Whole-Wheat Bread May Only Be Better Than White for Some People


A member of the sales staff stands in the bakery section as Italian supermarket chain Esselunga opens its first store in Rome, 2017. A wide variety of breads are stocked there. Simona Granati/Corbis via Getty Images

Good news for those who consider white bread to be a sinful indulgence: Depending on your body, it might be as good or better for you than the whole-wheat variety. This finding could revolutionize the way we look at bread products, as it flies in the face of one of the most prevalent nutritional opinions out there, that whole-wheat bread is superior to white bread.

Don't go tossing out the brown stuff just yet, however. This opinion stems from the results of a recent small-scale study published in the journal Cell Metabolism. Although intriguing and certainly worth investigating further, the study looked at a group of only 20 participants over a period of several weeks to see how each type of bread (processed, packaged white bread and fresh-baked daily artisanal wheat sourdough) affected them physically.

This visual abstract shows the findings of Korem et al. who performed a crossover trial of industrial white or artisanal sourdough bread consumption and found no significant difference in clinical effects, with the gut microbiome composition remaining generally stable. They showed the glycemic response to bread type to be person specific and microbiome associated, highlighting the importance of nutrition personalization.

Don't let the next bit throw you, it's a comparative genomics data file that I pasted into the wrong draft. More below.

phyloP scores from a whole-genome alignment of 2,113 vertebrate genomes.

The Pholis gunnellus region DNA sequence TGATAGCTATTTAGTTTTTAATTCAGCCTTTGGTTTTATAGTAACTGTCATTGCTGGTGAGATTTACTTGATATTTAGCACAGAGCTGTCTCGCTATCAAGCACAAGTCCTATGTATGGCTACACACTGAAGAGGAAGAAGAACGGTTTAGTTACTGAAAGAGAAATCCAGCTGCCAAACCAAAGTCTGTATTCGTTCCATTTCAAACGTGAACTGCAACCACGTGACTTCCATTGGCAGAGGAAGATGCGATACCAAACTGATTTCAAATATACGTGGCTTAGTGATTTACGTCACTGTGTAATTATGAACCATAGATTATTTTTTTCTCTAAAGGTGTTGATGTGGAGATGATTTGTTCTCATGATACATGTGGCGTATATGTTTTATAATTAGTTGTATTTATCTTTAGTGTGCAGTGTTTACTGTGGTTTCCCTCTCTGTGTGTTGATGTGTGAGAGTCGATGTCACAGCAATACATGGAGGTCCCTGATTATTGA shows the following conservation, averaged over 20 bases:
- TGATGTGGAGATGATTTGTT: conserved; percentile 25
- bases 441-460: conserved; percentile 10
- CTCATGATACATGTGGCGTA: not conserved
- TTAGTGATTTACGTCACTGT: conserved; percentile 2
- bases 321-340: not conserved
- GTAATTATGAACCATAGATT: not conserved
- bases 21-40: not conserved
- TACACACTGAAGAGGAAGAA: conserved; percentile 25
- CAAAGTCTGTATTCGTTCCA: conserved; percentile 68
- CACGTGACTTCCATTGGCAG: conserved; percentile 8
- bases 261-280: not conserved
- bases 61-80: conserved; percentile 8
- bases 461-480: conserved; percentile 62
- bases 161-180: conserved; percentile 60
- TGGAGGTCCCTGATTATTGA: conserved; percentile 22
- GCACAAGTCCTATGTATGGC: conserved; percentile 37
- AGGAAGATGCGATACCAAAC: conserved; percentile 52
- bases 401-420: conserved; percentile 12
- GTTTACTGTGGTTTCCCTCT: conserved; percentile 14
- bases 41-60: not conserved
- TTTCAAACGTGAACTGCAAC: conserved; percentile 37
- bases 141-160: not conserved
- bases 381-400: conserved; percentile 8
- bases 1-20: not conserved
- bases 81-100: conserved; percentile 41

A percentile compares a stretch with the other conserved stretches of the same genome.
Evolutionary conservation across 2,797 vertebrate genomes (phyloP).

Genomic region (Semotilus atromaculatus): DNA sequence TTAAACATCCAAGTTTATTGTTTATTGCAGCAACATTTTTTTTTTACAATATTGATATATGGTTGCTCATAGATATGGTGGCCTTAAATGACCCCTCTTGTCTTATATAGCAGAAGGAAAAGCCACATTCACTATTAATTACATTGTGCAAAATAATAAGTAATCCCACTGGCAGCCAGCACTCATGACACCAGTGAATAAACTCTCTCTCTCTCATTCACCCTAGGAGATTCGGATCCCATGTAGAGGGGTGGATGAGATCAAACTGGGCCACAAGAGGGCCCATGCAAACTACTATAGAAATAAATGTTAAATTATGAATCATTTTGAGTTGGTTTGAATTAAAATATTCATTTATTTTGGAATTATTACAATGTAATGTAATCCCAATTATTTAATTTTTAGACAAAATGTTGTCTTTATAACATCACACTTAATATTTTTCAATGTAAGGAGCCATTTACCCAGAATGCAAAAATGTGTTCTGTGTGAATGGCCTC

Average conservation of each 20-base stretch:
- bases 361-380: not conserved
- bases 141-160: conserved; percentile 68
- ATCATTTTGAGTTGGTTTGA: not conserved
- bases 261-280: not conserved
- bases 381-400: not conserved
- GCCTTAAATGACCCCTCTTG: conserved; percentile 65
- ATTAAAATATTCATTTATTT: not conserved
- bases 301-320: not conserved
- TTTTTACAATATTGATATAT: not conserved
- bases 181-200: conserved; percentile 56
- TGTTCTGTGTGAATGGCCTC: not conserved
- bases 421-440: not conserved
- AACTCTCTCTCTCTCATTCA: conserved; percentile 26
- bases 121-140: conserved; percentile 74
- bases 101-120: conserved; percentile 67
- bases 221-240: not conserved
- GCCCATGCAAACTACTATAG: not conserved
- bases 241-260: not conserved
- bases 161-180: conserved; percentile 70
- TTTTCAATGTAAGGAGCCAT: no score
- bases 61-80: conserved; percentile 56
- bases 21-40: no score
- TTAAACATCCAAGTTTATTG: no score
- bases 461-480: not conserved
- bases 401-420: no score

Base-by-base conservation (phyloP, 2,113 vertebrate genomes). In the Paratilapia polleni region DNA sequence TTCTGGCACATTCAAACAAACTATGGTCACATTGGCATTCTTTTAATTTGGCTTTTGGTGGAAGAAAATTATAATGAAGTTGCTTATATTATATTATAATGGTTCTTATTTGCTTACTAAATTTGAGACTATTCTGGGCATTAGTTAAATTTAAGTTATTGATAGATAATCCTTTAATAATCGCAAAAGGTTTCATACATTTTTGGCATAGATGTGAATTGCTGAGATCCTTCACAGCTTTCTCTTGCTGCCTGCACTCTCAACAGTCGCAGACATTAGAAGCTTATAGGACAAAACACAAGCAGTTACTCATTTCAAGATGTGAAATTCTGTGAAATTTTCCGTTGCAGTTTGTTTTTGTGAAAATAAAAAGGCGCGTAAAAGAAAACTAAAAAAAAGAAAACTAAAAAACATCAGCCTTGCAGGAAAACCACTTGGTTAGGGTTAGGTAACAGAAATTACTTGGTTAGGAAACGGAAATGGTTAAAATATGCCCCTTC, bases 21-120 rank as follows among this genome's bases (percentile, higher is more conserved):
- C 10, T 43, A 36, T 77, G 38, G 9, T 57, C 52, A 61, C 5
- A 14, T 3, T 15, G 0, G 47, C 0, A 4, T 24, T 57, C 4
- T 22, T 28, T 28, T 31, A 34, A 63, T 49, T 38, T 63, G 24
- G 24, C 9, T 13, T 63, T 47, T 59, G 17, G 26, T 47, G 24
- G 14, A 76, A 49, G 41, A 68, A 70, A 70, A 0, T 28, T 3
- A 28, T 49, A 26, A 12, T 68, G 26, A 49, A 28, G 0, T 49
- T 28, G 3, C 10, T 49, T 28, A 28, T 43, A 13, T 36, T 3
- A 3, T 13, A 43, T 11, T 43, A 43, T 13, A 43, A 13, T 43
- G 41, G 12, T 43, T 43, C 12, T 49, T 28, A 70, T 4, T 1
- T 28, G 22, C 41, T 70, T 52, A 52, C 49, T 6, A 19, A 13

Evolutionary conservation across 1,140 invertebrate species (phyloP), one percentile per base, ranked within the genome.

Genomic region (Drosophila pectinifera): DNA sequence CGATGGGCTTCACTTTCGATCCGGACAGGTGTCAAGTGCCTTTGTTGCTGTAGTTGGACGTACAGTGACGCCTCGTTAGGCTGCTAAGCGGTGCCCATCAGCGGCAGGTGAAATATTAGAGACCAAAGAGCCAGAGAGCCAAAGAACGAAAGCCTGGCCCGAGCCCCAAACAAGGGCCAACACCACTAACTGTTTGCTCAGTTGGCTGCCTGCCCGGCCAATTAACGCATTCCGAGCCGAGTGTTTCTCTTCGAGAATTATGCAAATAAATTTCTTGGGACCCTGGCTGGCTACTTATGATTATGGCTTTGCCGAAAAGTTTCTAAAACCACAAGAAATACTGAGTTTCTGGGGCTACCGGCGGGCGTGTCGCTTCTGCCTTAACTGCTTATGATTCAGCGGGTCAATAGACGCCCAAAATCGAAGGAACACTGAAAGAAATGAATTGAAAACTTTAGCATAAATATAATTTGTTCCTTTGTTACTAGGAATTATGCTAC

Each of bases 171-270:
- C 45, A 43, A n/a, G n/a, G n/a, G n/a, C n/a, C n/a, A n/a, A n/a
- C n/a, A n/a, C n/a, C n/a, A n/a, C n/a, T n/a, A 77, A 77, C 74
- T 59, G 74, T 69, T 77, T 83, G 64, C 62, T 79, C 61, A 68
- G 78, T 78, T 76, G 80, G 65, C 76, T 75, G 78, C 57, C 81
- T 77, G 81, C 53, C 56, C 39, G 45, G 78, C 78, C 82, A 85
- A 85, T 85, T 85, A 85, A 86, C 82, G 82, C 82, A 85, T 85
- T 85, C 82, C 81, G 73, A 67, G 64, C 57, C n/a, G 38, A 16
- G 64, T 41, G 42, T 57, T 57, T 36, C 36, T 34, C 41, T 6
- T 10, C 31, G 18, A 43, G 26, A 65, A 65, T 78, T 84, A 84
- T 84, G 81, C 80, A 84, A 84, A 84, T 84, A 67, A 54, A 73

Korem et al./Cell Metabolism 2017

Participants were supplied with one type during the first week of the research, then took a two-week hiatus from all bread consumption, then were supplied with the other type for another week. Researchers monitored a number of bodily reactions throughout the process, including glucose levels at wakeup, inflammation and tissue damage markers, and levels of certain essential minerals, such as magnesium, calcium and iron. They also monitored cholesterol and fat, as well as liver and kidney enzymes.

Researchers also looked at each participants' individual microbiome make up. The microbiome is made up of the genetic material of fungi, bacteria, viruses and protozoa. The health of the microbiome can beneficially or adversely affect a person's overall wellness.

The overall findings showed that the participants were not greatly impacted by the type of bread they consumed. No one was more surprised by this revelation than the researchers themselves. "The initial finding, and this was very much contrary to our expectation, was that there were no clinically significant differences between the effects of these two types of bread on any of the parameters that we measured," says Eran Segal, senior author and computational biologist at the Weizmann Institute of Science in Israel, in a press release.

The researchers suspected this might have something to do with each participant's glycemic response to bread. Indeed, when they looked more closely at the data, it showed that some people had a better glycemic response to one type of bread or the other. Roughly half responded more favorably to white flour bread, and the other people's bodies reacted better to the whole-wheat bread.

"The findings for this study are not only fascinating but also potentially very important because they point toward a new paradigm: Different people react differently, even to the same foods," says Eran Elinav, another senior author and researcher in the department of immunology at the Weizmann Institute. "To date, the nutritional values assigned to food have been based on minimal science, and one-size-fits-all diets have failed miserably."

Whole-wheat bread is generally considered to be better for you than white bread because it has more nutrition and fiber. The scientists note that much more research needs to be done around their study.

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